OP3: 「愛愛愛に撃たれてバイバイバイ」 (Ai Ai Ai ni Utarete Bai Bai Bai) by FLOW
「さすらいのヒーロー」 (Sasurai no Hiiroo)
This show sure gets polar reactions from the audience – on one hand, a lot of people think it’s cleverly told and enjoy it for what it is… and on the other hand, a lot of people probably dropped it because it’s totally gone down a different path. Then there’s me who is on the fence and I kind of just laugh at Samurai Flamenco because I can’t take it seriously anymore. It’s not SO bad that I want to drop it, because despite everything that’s happened, I just want to know how it will all end. Will it all make sense? Why am I so hopeful for this show? It’s definitely unique in the sense that… I would probably never recommend it (don’t hate me!) but I feel some form of accomplishment by actually finishing this series. It’s weird to say that it’s an entertaining show, yet it still pushes all the wrong buttons with me. I apologize to everyone if it sounds like I’m bashing it all the time, but I’m trying to enjoy it – I really am. With that all said I actually enjoyed this week’s episode. Samurai Flamenco has brought back some of the features that makes me hopeful again that these past 16+ weeks have not been wasted. I’m not exactly keen on the direction of this show, but at least there are still aspects of it that makes it enjoyable. You know I liked an episode when I’m not consistently checking how much longer the episode is… (Guilty of doing that… a lot when I’m bored.).
I mentioned before I would like to see more of Mari and boy, did we see a lot of Mari (and Moe). I know I called her annoying before, but these past weeks have made me sympathize with her situation. She doesn’t have a lot of relatable factors, but I can see why she’s so shaken up and angry with her group members. D*mn, can she hold a grudge or what? A lot of people aren’t proud of who they are or can’t accept themselves for who they are, and Mari has to learn and accept that she’s not Moe. Moe is the type to be so self-sacrificing that it scares me sometimes because I’m not like that. If there’s anything that I can relate to Mari about, it’s this. People are generally selfish beings and Moe proves to be one of the least selfish ones with her love for Mari. I’m not sure if everyone can understand how terrible that makes you feel when someone loves you that much and you can’t reciprocate to that extent. In this case, Mari is taking a huge step forward by forgiving Moe for what happened (but I never saw it as Moe’s fault) and I hope it actually changes her character in the future. It’s not about the “embarrassment” that she went through, but it’s about who she is as an individual and why she can’t be the type of hero that Masayoshi is.
There’s more than one person who came to term with themselves, and the other is actually Masayoshi. You know, as a main character, you’d expect him to go through the most development in 16 episodes, but I’ve actually seen very little growth out of Masayoshi (other than the physical abilities). Or maybe my expectations are too high? Masayoshi started out as an ignorant man who wanted to be a “superhero” in society. He’s grown into an actual superhero since then, but his intentions and ideals are still the same. He still wants to save the world and all his trials have been successful so he’s never had to change his approach to “defeating evil”… until now. Now, his opponent is the Prime Minister and not only that, but the entire city is after him and wrongly accusing him. I’m glad we have some actual conflict now that isn’t bogus because Masayoshi has some actual hardships to go through that aren’t self-inflicted. It’s funny that even through all these circumstances, Masayoshi still has very strong willpower to do the right thing. He hasn’t grown cynical or angry with the world, nor has he fallen apart and accepted defeat. He still keeps fighting to clear his name and I admire that quality about him.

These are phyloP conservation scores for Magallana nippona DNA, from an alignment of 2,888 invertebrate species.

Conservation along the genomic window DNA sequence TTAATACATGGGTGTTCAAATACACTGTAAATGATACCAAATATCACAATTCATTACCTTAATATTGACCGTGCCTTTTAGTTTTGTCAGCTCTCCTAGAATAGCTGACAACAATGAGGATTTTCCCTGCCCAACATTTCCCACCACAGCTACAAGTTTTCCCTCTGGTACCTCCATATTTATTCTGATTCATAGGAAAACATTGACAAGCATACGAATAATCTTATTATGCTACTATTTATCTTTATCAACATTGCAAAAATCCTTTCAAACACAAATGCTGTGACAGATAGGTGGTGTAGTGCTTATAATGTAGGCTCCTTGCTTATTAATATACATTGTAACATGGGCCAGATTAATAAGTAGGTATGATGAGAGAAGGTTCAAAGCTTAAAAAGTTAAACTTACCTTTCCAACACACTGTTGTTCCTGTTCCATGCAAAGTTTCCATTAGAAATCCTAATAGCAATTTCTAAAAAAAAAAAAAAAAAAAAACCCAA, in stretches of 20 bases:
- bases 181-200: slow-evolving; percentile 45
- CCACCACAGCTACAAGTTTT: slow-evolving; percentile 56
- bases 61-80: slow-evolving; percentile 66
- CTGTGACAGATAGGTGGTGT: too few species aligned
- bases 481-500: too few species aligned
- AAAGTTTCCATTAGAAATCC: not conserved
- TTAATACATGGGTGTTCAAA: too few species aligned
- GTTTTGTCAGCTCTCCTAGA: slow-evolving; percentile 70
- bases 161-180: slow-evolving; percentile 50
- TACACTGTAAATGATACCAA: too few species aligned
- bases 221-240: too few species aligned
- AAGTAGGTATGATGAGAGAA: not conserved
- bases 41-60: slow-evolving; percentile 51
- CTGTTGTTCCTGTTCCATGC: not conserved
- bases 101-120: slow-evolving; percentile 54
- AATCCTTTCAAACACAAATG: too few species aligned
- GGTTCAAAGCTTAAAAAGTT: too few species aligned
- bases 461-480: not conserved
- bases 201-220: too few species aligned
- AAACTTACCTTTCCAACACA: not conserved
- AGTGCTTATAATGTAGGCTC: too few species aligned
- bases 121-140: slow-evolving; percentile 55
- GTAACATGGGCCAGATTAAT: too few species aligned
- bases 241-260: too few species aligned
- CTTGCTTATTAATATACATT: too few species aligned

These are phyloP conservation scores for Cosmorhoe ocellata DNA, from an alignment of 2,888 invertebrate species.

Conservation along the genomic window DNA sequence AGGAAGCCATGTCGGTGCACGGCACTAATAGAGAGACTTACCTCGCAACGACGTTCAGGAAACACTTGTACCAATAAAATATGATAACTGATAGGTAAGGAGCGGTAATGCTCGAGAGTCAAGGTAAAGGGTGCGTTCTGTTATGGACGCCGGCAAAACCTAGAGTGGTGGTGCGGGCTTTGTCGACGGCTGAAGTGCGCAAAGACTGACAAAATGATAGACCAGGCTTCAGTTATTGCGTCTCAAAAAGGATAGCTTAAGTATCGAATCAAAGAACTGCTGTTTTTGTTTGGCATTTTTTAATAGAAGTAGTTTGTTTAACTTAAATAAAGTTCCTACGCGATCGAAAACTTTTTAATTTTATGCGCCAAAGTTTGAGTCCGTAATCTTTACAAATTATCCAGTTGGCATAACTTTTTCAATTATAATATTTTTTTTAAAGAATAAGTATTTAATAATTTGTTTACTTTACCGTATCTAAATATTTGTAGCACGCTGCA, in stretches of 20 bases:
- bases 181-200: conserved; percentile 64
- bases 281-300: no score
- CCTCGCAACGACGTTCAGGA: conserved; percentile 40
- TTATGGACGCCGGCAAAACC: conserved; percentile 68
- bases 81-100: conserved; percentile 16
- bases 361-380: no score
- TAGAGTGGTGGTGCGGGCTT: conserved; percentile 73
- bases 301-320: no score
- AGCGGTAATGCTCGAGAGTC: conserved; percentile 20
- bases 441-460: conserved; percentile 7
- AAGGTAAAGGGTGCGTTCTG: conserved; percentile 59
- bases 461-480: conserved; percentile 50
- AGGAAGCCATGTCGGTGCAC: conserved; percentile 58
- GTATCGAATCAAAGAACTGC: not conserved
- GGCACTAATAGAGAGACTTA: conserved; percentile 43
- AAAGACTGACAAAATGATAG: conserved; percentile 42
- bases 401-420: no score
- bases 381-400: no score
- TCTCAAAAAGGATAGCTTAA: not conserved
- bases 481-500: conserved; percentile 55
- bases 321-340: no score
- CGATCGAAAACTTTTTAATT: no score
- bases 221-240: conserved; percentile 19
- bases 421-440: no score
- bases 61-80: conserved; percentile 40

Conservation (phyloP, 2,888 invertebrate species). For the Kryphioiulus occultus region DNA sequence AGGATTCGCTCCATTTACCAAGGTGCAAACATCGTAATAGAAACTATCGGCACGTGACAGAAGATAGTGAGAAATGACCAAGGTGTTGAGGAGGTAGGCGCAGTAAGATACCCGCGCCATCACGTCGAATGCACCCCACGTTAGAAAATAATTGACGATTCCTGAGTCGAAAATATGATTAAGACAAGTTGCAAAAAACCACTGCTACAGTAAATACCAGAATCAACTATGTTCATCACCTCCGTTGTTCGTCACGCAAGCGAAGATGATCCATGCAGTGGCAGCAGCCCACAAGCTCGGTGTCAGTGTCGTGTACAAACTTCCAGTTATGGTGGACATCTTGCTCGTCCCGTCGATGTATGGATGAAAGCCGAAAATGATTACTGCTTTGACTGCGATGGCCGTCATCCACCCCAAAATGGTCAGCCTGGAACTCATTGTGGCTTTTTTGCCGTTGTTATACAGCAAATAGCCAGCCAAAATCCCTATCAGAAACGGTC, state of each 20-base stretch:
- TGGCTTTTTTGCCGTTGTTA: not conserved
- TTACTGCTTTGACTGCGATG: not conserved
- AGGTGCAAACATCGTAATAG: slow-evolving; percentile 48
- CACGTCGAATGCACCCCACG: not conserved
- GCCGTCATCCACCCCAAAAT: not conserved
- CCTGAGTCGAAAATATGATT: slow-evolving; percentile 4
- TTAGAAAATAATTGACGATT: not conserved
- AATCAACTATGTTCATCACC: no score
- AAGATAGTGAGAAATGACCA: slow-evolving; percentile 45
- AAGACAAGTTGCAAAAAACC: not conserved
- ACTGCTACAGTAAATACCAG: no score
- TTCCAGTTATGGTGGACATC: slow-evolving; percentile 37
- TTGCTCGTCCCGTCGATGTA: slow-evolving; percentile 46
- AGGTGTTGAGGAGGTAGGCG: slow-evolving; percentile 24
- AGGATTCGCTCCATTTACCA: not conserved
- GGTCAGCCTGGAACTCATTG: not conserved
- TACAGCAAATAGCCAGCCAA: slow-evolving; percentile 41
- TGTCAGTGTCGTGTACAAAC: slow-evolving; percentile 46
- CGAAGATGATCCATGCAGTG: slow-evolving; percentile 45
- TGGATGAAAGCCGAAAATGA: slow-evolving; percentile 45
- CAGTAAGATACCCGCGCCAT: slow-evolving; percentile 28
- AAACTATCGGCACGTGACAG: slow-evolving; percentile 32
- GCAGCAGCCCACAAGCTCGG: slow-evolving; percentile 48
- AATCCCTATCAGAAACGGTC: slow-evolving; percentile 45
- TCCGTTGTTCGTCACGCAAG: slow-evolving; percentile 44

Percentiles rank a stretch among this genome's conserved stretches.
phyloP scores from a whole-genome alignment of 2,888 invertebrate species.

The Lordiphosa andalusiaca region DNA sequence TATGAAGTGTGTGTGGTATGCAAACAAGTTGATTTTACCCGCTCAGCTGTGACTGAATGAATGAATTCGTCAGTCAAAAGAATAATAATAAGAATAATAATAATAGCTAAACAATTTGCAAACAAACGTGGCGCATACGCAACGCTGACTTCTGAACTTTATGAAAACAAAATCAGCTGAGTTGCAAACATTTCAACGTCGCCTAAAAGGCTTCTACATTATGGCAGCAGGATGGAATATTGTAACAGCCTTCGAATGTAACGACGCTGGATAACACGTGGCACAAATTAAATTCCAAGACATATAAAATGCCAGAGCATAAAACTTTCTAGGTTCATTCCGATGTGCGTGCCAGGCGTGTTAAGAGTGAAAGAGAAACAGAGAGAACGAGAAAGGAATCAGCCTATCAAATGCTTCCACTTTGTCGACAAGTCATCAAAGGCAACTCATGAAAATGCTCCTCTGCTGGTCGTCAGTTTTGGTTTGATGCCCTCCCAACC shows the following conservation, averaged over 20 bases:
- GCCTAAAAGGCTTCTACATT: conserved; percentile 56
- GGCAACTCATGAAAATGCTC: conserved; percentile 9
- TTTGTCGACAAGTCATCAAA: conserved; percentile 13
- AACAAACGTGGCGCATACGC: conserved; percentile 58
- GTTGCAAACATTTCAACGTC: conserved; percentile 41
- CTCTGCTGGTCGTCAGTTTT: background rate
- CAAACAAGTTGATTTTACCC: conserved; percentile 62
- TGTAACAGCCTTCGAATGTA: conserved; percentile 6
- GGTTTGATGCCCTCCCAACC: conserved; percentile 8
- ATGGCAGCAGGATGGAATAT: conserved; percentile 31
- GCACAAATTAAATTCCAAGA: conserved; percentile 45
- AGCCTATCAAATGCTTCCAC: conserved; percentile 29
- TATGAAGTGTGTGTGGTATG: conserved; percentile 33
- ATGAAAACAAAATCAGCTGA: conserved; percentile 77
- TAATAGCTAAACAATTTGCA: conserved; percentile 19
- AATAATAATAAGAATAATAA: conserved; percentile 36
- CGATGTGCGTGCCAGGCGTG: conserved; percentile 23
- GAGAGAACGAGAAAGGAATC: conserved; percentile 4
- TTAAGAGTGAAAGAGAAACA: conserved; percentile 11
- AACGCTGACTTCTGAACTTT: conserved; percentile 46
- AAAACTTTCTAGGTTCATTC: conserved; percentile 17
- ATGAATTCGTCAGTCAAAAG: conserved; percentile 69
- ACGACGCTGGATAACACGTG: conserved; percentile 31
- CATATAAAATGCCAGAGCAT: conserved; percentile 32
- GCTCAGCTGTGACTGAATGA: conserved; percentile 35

Despite all the negativity that surrounds Samurai Flamenco right now, there’s still people out there that think the best of him. This old, blind man is one of those characters that make you believe in humankind again and that people can change for the better. Rarely do people ever change at that age unless something life-altering happens – and for him, it’s clearly meeting Samurai Flamenco. And I think it’s because of this very reason that Masayoshi did what he did. He wanted to make an impact on people’s lives and it’s funny how ironic the situation is. Masayoshi saved someone’s life that would later save his and there’s no better way to illustrate the effect that kindness has on the world. It’s really all about paying it forward, and I highly recommend everyone watch that movie (plug!). Anyway, I haven’t felt this happy for Masayoshi’s accomplishments since he saved that man from falling and the man let him escape the paparazzi. I hope Samurai Flamenco continues with these types of development episodes because it’s probably one of the only reasons I’ll continue to praise the show. See, it’s not all bad!
Bottom Line – @RCCherrie: #Samumenco has gone back to the roots that made this series so enjoyable in the first place. Hopefully it continues down this path =)